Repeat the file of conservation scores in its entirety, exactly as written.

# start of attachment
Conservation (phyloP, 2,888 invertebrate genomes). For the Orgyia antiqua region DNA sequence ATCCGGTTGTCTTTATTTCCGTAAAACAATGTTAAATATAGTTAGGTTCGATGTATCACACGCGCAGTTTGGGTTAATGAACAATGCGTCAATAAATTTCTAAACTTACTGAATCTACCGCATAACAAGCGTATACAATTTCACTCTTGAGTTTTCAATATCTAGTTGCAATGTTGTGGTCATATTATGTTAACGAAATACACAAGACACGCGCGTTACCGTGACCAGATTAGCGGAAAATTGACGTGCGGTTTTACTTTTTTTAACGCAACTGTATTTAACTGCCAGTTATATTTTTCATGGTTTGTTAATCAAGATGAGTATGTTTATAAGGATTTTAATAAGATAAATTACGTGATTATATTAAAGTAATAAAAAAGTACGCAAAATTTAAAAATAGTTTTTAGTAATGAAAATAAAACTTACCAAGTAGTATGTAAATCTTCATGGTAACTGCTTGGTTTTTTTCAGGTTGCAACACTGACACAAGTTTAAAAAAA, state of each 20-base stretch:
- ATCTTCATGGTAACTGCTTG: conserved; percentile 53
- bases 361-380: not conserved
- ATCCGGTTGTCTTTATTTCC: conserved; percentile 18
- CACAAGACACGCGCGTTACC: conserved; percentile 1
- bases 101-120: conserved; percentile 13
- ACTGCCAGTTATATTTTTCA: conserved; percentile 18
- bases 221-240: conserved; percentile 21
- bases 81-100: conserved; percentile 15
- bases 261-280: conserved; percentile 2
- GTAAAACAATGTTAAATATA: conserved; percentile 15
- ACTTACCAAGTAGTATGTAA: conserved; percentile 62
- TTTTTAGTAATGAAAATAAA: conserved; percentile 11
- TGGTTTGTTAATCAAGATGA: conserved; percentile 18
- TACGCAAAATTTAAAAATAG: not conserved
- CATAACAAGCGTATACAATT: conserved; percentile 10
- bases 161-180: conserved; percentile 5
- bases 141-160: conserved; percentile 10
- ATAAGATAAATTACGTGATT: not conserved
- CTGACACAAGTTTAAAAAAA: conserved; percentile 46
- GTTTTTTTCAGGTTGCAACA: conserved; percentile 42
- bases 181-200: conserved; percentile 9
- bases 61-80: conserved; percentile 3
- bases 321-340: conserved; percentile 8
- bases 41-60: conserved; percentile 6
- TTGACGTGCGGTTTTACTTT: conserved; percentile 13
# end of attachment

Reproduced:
Conservation (phyloP, 2,888 invertebrate genomes). For the Orgyia antiqua region DNA sequence ATCCGGTTGTCTTTATTTCCGTAAAACAATGTTAAATATAGTTAGGTTCGATGTATCACACGCGCAGTTTGGGTTAATGAACAATGCGTCAATAAATTTCTAAACTTACTGAATCTACCGCATAACAAGCGTATACAATTTCACTCTTGAGTTTTCAATATCTAGTTGCAATGTTGTGGTCATATTATGTTAACGAAATACACAAGACACGCGCGTTACCGTGACCAGATTAGCGGAAAATTGACGTGCGGTTTTACTTTTTTTAACGCAACTGTATTTAACTGCCAGTTATATTTTTCATGGTTTGTTAATCAAGATGAGTATGTTTATAAGGATTTTAATAAGATAAATTACGTGATTATATTAAAGTAATAAAAAAGTACGCAAAATTTAAAAATAGTTTTTAGTAATGAAAATAAAACTTACCAAGTAGTATGTAAATCTTCATGGTAACTGCTTGGTTTTTTTCAGGTTGCAACACTGACACAAGTTTAAAAAAA, state of each 20-base stretch:
- ATCTTCATGGTAACTGCTTG: conserved; percentile 53
- bases 361-380: not conserved
- ATCCGGTTGTCTTTATTTCC: conserved; percentile 18
- CACAAGACACGCGCGTTACC: conserved; percentile 1
- bases 101-120: conserved; percentile 13
- ACTGCCAGTTATATTTTTCA: conserved; percentile 18
- bases 221-240: conserved; percentile 21
- bases 81-100: conserved; percentile 15
- bases 261-280: conserved; percentile 2
- GTAAAACAATGTTAAATATA: conserved; percentile 15
- ACTTACCAAGTAGTATGTAA: conserved; percentile 62
- TTTTTAGTAATGAAAATAAA: conserved; percentile 11
- TGGTTTGTTAATCAAGATGA: conserved; percentile 18
- TACGCAAAATTTAAAAATAG: not conserved
- CATAACAAGCGTATACAATT: conserved; percentile 10
- bases 161-180: conserved; percentile 5
- bases 141-160: conserved; percentile 10
- ATAAGATAAATTACGTGATT: not conserved
- CTGACACAAGTTTAAAAAAA: conserved; percentile 46
- GTTTTTTTCAGGTTGCAACA: conserved; percentile 42
- bases 181-200: conserved; percentile 9
- bases 61-80: conserved; percentile 3
- bases 321-340: conserved; percentile 8
- bases 41-60: conserved; percentile 6
- TTGACGTGCGGTTTTACTTT: conserved; percentile 13